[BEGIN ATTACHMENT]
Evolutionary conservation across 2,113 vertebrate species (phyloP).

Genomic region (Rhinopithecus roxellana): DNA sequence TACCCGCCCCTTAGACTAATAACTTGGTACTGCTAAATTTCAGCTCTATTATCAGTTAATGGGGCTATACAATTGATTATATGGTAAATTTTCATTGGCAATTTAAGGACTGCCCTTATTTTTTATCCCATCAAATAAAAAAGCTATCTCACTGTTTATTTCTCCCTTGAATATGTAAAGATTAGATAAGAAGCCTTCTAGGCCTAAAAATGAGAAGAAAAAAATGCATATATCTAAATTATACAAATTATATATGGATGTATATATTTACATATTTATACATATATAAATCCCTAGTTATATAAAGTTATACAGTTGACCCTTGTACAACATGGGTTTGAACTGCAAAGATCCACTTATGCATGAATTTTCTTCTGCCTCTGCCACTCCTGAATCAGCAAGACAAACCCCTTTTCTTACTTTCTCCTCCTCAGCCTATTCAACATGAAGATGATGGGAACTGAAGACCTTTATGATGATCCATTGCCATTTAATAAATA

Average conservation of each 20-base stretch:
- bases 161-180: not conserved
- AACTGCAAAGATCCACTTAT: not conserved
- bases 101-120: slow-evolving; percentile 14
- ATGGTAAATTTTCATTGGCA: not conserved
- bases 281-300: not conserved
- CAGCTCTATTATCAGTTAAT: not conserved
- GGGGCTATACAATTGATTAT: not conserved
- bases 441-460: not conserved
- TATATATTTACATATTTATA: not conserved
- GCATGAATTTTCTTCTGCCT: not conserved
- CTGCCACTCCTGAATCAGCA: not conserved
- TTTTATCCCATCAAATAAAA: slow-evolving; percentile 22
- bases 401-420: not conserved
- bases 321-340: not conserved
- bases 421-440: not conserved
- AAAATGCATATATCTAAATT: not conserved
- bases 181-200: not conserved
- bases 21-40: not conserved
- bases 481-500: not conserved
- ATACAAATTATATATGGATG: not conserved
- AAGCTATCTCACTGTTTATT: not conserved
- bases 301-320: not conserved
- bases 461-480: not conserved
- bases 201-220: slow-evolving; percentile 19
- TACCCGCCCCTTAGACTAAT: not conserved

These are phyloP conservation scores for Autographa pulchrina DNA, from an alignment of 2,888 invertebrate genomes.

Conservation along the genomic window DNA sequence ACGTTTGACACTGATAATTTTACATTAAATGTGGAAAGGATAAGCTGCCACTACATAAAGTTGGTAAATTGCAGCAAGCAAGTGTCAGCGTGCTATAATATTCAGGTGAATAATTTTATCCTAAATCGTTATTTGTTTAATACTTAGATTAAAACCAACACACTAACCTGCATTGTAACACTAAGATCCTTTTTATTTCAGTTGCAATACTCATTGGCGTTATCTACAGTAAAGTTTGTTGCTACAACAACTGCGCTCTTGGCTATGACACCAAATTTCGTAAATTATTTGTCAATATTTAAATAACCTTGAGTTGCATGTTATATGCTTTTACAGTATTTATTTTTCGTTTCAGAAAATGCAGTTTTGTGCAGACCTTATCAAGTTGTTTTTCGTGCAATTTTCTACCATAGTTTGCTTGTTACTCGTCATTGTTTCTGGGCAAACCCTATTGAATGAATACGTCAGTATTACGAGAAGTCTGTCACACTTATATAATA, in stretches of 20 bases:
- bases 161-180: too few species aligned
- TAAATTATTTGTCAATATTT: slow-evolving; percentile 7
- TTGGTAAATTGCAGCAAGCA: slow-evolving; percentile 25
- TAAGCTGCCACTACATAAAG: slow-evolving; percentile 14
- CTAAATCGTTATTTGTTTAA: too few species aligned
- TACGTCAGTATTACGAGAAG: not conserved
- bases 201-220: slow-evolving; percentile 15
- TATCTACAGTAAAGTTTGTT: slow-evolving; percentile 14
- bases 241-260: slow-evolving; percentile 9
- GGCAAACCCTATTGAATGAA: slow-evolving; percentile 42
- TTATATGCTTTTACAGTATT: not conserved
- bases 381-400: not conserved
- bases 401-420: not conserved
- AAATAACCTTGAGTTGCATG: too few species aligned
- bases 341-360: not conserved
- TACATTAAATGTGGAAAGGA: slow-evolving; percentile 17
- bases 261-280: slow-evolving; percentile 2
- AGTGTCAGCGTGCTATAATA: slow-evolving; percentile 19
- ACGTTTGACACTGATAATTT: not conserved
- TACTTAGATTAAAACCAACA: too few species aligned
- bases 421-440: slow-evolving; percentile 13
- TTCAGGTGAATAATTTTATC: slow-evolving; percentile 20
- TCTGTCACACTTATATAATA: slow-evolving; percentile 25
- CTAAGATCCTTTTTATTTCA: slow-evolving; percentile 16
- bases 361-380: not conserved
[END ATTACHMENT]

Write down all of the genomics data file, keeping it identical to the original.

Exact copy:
Evolutionary conservation across 2,113 vertebrate species (phyloP).

Genomic region (Rhinopithecus roxellana): DNA sequence TACCCGCCCCTTAGACTAATAACTTGGTACTGCTAAATTTCAGCTCTATTATCAGTTAATGGGGCTATACAATTGATTATATGGTAAATTTTCATTGGCAATTTAAGGACTGCCCTTATTTTTTATCCCATCAAATAAAAAAGCTATCTCACTGTTTATTTCTCCCTTGAATATGTAAAGATTAGATAAGAAGCCTTCTAGGCCTAAAAATGAGAAGAAAAAAATGCATATATCTAAATTATACAAATTATATATGGATGTATATATTTACATATTTATACATATATAAATCCCTAGTTATATAAAGTTATACAGTTGACCCTTGTACAACATGGGTTTGAACTGCAAAGATCCACTTATGCATGAATTTTCTTCTGCCTCTGCCACTCCTGAATCAGCAAGACAAACCCCTTTTCTTACTTTCTCCTCCTCAGCCTATTCAACATGAAGATGATGGGAACTGAAGACCTTTATGATGATCCATTGCCATTTAATAAATA

Average conservation of each 20-base stretch:
- bases 161-180: not conserved
- AACTGCAAAGATCCACTTAT: not conserved
- bases 101-120: slow-evolving; percentile 14
- ATGGTAAATTTTCATTGGCA: not conserved
- bases 281-300: not conserved
- CAGCTCTATTATCAGTTAAT: not conserved
- GGGGCTATACAATTGATTAT: not conserved
- bases 441-460: not conserved
- TATATATTTACATATTTATA: not conserved
- GCATGAATTTTCTTCTGCCT: not conserved
- CTGCCACTCCTGAATCAGCA: not conserved
- TTTTATCCCATCAAATAAAA: slow-evolving; percentile 22
- bases 401-420: not conserved
- bases 321-340: not conserved
- bases 421-440: not conserved
- AAAATGCATATATCTAAATT: not conserved
- bases 181-200: not conserved
- bases 21-40: not conserved
- bases 481-500: not conserved
- ATACAAATTATATATGGATG: not conserved
- AAGCTATCTCACTGTTTATT: not conserved
- bases 301-320: not conserved
- bases 461-480: not conserved
- bases 201-220: slow-evolving; percentile 19
- TACCCGCCCCTTAGACTAAT: not conserved

These are phyloP conservation scores for Autographa pulchrina DNA, from an alignment of 2,888 invertebrate genomes.

Conservation along the genomic window DNA sequence ACGTTTGACACTGATAATTTTACATTAAATGTGGAAAGGATAAGCTGCCACTACATAAAGTTGGTAAATTGCAGCAAGCAAGTGTCAGCGTGCTATAATATTCAGGTGAATAATTTTATCCTAAATCGTTATTTGTTTAATACTTAGATTAAAACCAACACACTAACCTGCATTGTAACACTAAGATCCTTTTTATTTCAGTTGCAATACTCATTGGCGTTATCTACAGTAAAGTTTGTTGCTACAACAACTGCGCTCTTGGCTATGACACCAAATTTCGTAAATTATTTGTCAATATTTAAATAACCTTGAGTTGCATGTTATATGCTTTTACAGTATTTATTTTTCGTTTCAGAAAATGCAGTTTTGTGCAGACCTTATCAAGTTGTTTTTCGTGCAATTTTCTACCATAGTTTGCTTGTTACTCGTCATTGTTTCTGGGCAAACCCTATTGAATGAATACGTCAGTATTACGAGAAGTCTGTCACACTTATATAATA, in stretches of 20 bases:
- bases 161-180: too few species aligned
- TAAATTATTTGTCAATATTT: slow-evolving; percentile 7
- TTGGTAAATTGCAGCAAGCA: slow-evolving; percentile 25
- TAAGCTGCCACTACATAAAG: slow-evolving; percentile 14
- CTAAATCGTTATTTGTTTAA: too few species aligned
- TACGTCAGTATTACGAGAAG: not conserved
- bases 201-220: slow-evolving; percentile 15
- TATCTACAGTAAAGTTTGTT: slow-evolving; percentile 14
- bases 241-260: slow-evolving; percentile 9
- GGCAAACCCTATTGAATGAA: slow-evolving; percentile 42
- TTATATGCTTTTACAGTATT: not conserved
- bases 381-400: not conserved
- bases 401-420: not conserved
- AAATAACCTTGAGTTGCATG: too few species aligned
- bases 341-360: not conserved
- TACATTAAATGTGGAAAGGA: slow-evolving; percentile 17
- bases 261-280: slow-evolving; percentile 2
- AGTGTCAGCGTGCTATAATA: slow-evolving; percentile 19
- ACGTTTGACACTGATAATTT: not conserved
- TACTTAGATTAAAACCAACA: too few species aligned
- bases 421-440: slow-evolving; percentile 13
- TTCAGGTGAATAATTTTATC: slow-evolving; percentile 20
- TCTGTCACACTTATATAATA: slow-evolving; percentile 25
- CTAAGATCCTTTTTATTTCA: slow-evolving; percentile 16
- bases 361-380: not conserved